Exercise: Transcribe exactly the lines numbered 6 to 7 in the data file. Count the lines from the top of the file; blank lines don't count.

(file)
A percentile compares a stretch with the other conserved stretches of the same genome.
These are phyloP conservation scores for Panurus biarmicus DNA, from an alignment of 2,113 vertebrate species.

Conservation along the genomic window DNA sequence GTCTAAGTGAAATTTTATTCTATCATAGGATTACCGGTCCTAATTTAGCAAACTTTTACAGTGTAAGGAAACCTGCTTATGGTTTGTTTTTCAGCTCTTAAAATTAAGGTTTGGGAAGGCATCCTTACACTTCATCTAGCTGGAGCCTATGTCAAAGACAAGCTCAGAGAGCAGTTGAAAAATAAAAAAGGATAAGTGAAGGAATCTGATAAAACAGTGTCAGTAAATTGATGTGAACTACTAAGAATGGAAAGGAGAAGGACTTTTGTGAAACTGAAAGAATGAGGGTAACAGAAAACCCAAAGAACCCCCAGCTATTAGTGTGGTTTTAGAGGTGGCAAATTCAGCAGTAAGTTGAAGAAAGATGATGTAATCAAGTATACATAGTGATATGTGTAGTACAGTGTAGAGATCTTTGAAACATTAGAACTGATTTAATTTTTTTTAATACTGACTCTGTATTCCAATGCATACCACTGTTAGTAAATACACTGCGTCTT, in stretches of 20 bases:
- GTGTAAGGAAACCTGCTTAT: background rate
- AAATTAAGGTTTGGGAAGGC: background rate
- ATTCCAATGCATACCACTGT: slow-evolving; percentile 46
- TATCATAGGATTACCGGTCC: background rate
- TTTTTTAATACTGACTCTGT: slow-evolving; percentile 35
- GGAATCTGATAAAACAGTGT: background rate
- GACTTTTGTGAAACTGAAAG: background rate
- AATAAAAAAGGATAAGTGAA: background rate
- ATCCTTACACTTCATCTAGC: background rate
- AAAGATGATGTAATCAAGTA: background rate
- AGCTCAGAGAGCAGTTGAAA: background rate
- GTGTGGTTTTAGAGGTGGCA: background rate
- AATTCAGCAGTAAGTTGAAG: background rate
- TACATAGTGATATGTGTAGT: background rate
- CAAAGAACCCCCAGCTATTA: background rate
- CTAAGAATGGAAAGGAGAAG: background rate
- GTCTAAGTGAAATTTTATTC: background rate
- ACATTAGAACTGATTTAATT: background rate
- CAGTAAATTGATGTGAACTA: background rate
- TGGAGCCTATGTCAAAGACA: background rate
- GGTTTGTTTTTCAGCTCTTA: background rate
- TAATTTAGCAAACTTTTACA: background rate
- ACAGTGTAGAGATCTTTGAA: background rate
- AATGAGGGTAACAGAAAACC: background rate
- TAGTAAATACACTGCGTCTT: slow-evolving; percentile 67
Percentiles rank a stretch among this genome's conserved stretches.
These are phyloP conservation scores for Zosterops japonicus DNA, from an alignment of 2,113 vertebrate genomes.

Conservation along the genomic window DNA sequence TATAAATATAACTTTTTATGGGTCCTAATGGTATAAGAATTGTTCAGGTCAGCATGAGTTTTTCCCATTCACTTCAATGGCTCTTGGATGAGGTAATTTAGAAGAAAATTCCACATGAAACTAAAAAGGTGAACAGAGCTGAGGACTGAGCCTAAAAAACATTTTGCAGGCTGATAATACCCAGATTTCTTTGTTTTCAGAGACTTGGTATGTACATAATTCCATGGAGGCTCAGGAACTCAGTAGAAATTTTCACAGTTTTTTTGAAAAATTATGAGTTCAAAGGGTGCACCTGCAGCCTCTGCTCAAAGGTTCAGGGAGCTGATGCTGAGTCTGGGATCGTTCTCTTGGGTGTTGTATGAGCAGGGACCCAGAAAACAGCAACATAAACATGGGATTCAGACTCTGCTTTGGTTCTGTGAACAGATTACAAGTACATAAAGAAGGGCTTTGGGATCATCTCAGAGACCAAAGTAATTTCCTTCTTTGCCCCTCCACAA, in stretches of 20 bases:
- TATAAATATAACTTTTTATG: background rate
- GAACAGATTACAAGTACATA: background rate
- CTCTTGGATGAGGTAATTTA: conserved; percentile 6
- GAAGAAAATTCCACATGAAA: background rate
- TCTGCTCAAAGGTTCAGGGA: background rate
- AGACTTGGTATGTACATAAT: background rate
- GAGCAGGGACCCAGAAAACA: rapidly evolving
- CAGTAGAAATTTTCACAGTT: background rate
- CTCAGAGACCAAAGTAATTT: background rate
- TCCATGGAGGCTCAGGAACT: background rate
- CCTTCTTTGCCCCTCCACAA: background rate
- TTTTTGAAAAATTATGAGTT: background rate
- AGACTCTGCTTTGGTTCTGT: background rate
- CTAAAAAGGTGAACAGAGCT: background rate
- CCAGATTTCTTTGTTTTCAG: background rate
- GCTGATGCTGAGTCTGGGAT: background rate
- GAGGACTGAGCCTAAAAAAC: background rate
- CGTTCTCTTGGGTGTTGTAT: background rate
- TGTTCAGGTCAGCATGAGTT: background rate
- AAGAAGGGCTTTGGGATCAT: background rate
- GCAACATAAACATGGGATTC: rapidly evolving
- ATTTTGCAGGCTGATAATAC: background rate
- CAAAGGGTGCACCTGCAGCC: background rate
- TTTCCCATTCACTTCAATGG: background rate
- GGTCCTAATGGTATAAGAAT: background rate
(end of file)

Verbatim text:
- ATTCCAATGCATACCACTGT: slow-evolving; percentile 46
- TATCATAGGATTACCGGTCC: background rate